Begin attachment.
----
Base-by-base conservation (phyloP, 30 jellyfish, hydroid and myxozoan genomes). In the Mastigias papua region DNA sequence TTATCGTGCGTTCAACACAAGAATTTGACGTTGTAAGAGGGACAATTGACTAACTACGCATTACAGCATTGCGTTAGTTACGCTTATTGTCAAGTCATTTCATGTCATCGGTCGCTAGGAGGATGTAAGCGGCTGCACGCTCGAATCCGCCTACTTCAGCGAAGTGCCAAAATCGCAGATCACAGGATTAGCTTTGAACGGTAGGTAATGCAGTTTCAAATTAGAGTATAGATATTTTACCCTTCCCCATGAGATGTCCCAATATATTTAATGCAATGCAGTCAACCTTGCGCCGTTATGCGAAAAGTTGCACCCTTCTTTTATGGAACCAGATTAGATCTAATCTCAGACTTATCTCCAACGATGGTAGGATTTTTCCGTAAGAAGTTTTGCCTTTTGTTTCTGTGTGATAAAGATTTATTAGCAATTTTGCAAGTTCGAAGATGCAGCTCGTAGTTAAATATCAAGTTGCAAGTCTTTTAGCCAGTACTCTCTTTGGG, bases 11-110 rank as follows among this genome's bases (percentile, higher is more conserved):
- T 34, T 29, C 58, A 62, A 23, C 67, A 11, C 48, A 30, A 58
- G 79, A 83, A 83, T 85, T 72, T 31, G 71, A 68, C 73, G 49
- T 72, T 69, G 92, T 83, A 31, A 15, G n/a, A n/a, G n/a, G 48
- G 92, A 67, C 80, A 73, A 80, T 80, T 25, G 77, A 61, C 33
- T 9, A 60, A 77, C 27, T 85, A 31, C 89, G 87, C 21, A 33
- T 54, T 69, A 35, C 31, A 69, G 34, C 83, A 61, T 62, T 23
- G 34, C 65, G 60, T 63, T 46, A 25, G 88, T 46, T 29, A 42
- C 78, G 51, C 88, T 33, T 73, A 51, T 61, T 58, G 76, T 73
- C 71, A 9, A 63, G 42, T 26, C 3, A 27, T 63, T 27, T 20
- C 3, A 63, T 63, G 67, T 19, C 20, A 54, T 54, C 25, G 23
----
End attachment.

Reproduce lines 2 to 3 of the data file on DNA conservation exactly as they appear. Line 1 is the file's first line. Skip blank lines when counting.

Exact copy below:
- T 34, T 29, C 58, A 62, A 23, C 67, A 11, C 48, A 30, A 58
- G 79, A 83, A 83, T 85, T 72, T 31, G 71, A 68, C 73, G 49